On March 21, 2018, the United States Supreme Court reversed a decision by the Second Circuit Court of Appeals1 which had upheld Marinello’s conviction of obstruction under the Omnibus Clause contained in IRC § 7212(a). In reversing the conviction, the Supreme Court held that the government must demonstrate that the taxpayer interfered with a targeted governmental tax-related proceeding, such as an audit or investigation, to convict an individual of obstruction or impeding the due administration of the tax code under the omnibus clause. The Supreme Court’s opinion “is a victory for fairness and fair warning when it comes to the application and interpretation of broadly worded provisions of federal criminal statutes,” states Lawrence Hill at Winston & Strawn LLP.2

Background

In 2012, defendant Marinello was charged in a superseding indictment with corruptly endeavoring to obstruct and impede the due administration of the Internal Revenue laws, in violation of 26 U.S.C. § 7212(a) (count one), and willfully failing to file individual and corporate tax returns for calendar years 2005 through 2008, in violation of 26 U.S.C. § 7203 (Counts Two through Nine). At trial, defense counsel conceded that Marinello did not file his tax returns, but argued that Marinello could not be convicted on count one – the Omnibus Clause – because he lacked the requisite criminal intent under section 7212(a), in as much as he did not “corruptly” obstruct or impede the administration of the Internal Revenue Code. The jury convicted Marinello on all counts. Marinello moved for a judgment of acquittal or a new trial and argued, in part, that the phrase “the due administration of this title” in section 7212(a) refers exclusively to pending IRS investigations, and that a defendant may be convicted under the Omnibus Clause statute only if he knowingly interferes with such an investigation.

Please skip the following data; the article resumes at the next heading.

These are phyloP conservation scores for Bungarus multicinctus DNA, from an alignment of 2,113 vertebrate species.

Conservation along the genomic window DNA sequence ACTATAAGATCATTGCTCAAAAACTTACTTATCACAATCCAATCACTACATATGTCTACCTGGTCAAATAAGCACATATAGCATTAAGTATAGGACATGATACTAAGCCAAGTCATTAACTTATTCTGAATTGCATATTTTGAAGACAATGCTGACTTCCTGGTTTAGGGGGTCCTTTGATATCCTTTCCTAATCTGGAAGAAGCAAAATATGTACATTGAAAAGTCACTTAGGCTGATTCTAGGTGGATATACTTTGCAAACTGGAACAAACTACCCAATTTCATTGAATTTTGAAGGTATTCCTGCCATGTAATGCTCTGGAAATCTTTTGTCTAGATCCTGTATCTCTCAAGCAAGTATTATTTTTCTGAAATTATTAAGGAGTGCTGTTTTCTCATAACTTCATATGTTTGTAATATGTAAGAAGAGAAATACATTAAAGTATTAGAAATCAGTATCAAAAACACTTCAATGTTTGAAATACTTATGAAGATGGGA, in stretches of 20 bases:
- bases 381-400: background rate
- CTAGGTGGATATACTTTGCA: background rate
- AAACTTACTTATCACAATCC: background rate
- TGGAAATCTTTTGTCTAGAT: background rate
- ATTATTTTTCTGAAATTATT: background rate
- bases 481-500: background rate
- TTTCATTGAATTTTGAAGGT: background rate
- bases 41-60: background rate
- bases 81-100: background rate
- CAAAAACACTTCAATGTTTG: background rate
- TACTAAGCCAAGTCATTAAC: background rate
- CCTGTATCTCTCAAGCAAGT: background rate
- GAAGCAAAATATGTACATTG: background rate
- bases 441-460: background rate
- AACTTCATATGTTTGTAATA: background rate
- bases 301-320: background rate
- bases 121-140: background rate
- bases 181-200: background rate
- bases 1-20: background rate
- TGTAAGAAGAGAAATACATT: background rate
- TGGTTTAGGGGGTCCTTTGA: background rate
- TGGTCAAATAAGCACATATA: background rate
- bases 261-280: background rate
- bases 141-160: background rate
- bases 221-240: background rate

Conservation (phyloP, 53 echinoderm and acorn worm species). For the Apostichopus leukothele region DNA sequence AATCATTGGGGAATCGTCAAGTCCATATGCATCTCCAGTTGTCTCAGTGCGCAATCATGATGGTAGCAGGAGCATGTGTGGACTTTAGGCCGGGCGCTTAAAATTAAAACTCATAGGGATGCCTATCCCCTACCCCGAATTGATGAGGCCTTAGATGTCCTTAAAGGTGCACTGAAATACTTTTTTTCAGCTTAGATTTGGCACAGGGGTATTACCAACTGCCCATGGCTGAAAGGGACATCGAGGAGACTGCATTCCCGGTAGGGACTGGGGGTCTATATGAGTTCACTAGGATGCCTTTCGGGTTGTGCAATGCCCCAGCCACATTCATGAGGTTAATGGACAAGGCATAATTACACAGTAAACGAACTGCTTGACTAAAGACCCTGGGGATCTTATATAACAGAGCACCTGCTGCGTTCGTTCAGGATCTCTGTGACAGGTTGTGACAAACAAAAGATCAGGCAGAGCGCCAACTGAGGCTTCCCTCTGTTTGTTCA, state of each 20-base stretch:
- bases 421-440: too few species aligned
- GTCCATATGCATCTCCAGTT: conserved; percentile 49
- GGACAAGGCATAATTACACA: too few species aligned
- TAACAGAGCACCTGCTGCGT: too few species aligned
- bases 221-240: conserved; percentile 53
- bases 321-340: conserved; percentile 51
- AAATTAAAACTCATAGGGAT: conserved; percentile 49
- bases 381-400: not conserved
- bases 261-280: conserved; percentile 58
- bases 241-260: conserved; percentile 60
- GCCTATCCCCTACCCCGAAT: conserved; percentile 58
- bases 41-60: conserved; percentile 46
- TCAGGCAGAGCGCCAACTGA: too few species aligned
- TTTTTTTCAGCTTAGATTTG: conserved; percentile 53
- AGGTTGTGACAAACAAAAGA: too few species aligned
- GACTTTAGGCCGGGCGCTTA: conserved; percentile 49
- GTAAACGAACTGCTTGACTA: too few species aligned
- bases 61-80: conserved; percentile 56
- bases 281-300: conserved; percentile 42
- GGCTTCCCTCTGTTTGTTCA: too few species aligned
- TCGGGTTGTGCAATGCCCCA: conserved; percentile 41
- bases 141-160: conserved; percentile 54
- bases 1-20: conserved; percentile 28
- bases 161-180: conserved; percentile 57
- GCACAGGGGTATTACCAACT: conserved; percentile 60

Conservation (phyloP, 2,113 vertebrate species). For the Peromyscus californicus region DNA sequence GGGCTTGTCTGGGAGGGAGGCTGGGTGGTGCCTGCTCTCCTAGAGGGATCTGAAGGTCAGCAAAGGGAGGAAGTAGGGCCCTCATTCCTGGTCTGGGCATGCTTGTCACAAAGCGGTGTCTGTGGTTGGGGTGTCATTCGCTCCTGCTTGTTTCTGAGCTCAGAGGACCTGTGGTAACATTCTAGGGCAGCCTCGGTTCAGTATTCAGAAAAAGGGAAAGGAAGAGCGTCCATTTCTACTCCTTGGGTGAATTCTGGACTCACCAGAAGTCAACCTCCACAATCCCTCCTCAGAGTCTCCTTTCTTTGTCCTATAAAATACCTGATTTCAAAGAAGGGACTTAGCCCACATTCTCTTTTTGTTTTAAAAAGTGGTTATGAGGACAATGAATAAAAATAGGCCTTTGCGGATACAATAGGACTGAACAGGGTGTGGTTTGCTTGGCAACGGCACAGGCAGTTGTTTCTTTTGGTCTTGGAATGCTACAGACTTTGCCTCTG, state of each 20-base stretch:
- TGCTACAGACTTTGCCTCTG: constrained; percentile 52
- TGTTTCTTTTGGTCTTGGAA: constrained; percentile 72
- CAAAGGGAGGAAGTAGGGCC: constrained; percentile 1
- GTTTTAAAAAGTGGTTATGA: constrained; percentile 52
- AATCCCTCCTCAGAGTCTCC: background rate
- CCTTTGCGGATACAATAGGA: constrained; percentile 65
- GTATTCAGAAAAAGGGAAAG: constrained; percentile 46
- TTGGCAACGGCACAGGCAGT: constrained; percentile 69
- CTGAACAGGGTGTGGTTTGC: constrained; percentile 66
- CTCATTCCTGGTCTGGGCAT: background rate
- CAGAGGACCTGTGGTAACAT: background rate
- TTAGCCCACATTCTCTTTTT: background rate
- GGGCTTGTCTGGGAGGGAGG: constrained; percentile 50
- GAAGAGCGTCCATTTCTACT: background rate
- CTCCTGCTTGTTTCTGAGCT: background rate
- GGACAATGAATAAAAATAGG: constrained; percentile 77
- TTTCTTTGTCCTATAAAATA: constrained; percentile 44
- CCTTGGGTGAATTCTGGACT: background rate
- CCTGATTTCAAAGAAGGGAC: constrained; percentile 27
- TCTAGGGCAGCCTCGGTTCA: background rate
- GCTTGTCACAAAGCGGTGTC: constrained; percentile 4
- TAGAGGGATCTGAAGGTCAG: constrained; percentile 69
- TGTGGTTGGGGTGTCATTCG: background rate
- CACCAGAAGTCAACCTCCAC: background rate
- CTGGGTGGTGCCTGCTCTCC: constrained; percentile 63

Marinello argued that he should be acquitted because there was no evidence that he had become aware of the IRS’s investigation until his June 2009 interview with an IRS agent, which occurred after the conduct alleged in the superseding indictment had already taken place. The district court rejected Marinello’s argument, concluding that knowledge of a pending IRS investigation was not an essential element of the crime under the Omnibus Clause in section 7212(a). On appeal, the Second Circuit Court of Appeals affirmed. Because of a split within the circuits, the Supreme Court granted certiorari.3

Analysis

Section 7212(a) criminalizes certain “[a]ttempts to interfere with [the] administration of internal revenue laws.” The statute provides:

[w]hoever [1] corruptly or by force or threat of force (including any threatening letter or communication) endeavors to intimidate or impede any officer or employee of the United States acting in an official capacity under this tile, or [2] in any other way corruptly or by force or threats of force (including any threatening letter or communication) obstructs or impedes, or endeavors to obstruct or impede, the due administration of this title, shall, upon conviction thereof, be [fined or imprisoned, or both].

(Emphasis added.)